By: Lexie Newhouse
November 5, 2019
Cuban entrepreneurs face a highly challenging legal framework, political context and operating environment that makes starting and growing businesses difficult. Despite these obstacles, over half a million Cubans operate small businesses in Cuba’s growing private sector according to an article published by Inc Magazine in 2017.
To learn more about doing business in Cuba, Georgia State hosted three Cuban entrepreneurs selected for the prestigious Summit Fellows Program hosted by Cuba Educational Travel. The Summit Fellows Program fosters the development of a global community of underrepresented global entrepreneurs, artists, leaders, and more.
Adriana Heredia, Founder of Beyond Roots, is a professor at the University of Havana and a coordinator of InCuba, an innovation incubator. Her passion for education and entrepreneurship led her to found Beyond Roots, a startup sharing Afro-Cuban culture with the world.
“We teamed up and decided to do something good,” said Heredia, revealing the need to develop the ecosystem and policies to support entrepreneurs after the Cuba’s economic model shift in 2008.
Carlos Gómez, Founder of Wajirosfilms, is a Cuban producer and filmmaker. After working for the Cuban Institute of Radio and Television, he founded an independent production company called Wajirosfilms. Through his company, he has produced over twenty films in Cuba as well as films in Venezuela, Spain, Germany, France and the United States.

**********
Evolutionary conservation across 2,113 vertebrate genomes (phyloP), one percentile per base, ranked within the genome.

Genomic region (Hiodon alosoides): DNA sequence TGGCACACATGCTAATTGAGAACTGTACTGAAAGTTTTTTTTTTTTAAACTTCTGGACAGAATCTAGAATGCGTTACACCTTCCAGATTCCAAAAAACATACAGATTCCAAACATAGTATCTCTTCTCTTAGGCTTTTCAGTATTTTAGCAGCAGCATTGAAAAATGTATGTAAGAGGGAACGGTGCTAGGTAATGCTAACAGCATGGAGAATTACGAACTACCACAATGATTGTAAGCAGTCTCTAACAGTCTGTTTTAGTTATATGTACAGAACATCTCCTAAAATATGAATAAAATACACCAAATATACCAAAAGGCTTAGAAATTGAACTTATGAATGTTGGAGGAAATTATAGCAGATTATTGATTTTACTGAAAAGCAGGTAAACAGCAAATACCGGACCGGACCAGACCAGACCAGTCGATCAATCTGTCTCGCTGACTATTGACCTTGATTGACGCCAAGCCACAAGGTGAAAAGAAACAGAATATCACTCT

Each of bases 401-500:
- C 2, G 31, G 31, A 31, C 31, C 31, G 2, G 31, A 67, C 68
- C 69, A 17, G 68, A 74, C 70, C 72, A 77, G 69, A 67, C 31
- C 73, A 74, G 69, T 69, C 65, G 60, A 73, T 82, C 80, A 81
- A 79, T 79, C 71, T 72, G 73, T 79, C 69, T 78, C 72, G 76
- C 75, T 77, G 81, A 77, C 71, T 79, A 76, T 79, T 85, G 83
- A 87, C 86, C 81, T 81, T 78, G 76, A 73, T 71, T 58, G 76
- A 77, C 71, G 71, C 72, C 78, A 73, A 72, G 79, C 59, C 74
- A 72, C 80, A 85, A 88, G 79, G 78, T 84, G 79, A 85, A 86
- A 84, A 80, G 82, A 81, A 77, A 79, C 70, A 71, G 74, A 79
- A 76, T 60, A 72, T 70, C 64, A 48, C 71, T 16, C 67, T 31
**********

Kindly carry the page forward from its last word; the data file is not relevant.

“Everyone is Cuba is an entrepreneur,” said Gómez, referring to the country’s pride as craftsmen. Gómez went on to describe Cuba as a country of “dreamers” driven by that entrepreneurial spirit of resilience.
Lauren Fajardo, Co-founder and Creative Director of Dador, is a Cuban fashion designer. Dador is a forward-thinking Cuban fashion and lifestyle brand based in Havana. The brand was inspired by her biggest passions: fashion, art and design. The company produces locally-made, thoughtfully-designed garments that capture the essence of the modern Havana style.
“Our biggest opportunity is that we are starting from scratch,” said Fajardo in response to Cuba’s growing private sector and entrepreneurial ecosystem.
This event was a collaboration between Georgia State University’s Center for Latin American Latino/a Studies, the Center for Urban Language, Teaching, and Research, the Entrepreneurship and Innovation Institute, the Institute for International Business, the Spanish Club, the department of World Languages and Cultures, and Cuba Educational Travel.
Special thank you to Dr. Tim Jansa for moderating this conversation. Jansa is a researcher and administrator with more than 20 years of experience in adult language and intercultural education, training, and higher education administration. He holds a doctorate in educational leadership from Georgia State University.
To watch the video of this international exchange that day, click here. Visit our YouTube channel and subscribe for additional videos of this nature.